If you visit an old country store in North Carolina today, you’d never guess it was once a revolutionary institution. After the Civil War, the country store was much more than a place to buy pintos, play checkers, and tell I-swear-it’s-the-truth stories that the potbellied stove couldn’t hold.
Sure, the stores played such a social role they became a stereotype that the business crowd still milks. But country stores caused a revolution. They changed North Carolinians’ attitudes about debt, and by extension, the nature of community across the South. So argues David Silkenat, an assistant professor of history and education at North Dakota State University, in his new book, Moments of Despair, which looks at life in North Carolina following the Civil War. Although Silkenat now teaches in North Dakota, he earned his master’s and doctorate degrees at the University of North Carolina at Chapel Hill and his undergraduate degree at Duke University.
Silkenat discusses the influence of store credit, which the country stores extended to everyone, regardless of class, race, or gender. This universality eliminated the moral baggage debt carried in the old South, when a loan was a social obligation between white men of means, not a business contract.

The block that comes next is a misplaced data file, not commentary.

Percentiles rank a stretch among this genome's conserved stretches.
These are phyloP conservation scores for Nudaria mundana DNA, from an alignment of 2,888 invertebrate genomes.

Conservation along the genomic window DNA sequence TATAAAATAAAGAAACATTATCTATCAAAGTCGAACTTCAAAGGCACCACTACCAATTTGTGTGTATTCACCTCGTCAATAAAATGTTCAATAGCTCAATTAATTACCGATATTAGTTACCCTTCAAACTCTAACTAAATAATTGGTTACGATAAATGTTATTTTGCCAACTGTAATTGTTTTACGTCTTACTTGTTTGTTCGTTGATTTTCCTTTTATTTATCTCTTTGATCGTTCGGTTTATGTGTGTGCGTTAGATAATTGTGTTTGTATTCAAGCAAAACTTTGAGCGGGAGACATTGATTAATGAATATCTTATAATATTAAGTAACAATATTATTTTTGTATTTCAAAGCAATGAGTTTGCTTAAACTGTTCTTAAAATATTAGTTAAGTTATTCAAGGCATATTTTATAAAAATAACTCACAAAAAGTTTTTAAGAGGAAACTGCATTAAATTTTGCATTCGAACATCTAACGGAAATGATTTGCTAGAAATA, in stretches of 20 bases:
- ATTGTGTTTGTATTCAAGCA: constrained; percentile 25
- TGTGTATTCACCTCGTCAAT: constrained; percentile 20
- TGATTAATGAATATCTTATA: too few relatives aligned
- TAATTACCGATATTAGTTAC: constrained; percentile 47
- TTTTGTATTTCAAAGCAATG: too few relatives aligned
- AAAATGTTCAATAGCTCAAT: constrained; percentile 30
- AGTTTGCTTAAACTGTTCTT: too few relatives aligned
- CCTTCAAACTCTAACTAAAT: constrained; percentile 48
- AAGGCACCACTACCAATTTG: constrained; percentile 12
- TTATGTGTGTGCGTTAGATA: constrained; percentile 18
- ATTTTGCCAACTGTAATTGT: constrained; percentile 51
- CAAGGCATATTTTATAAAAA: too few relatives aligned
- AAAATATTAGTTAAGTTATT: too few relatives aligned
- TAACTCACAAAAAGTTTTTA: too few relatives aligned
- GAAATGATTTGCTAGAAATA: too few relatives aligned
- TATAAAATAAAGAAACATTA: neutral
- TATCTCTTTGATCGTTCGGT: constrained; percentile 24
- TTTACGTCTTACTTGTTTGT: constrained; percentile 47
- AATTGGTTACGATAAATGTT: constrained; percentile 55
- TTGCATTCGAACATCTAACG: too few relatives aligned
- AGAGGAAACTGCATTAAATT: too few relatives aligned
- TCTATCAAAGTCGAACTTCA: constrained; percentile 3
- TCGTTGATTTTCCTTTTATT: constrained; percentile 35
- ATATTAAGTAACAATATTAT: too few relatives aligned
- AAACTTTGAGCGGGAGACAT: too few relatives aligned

In addition to the postwar economic situation, Silkenat examines two other phenomena with moral underpinnings that underwent profound shifts at war’s end: divorce and suicide. Divorce rose among whites as its social stigma faded. Yet among newly freed black North Carolinians, divorce was still condemned. The state’s newspapers decried a “suicide mania” among whites. And among blacks, while suicide committed by slaves was once understood, it became a mark of shame after the war.
Drawing from insane asylum records, divorce petitions, bankruptcy filings, diaries, and personal correspondence, Silkenat clearly illustrates the social, cultural, and economical upheaval left in the war’s wake.
The University of North Carolina Press. 2011, 296 pages, hardback, $45.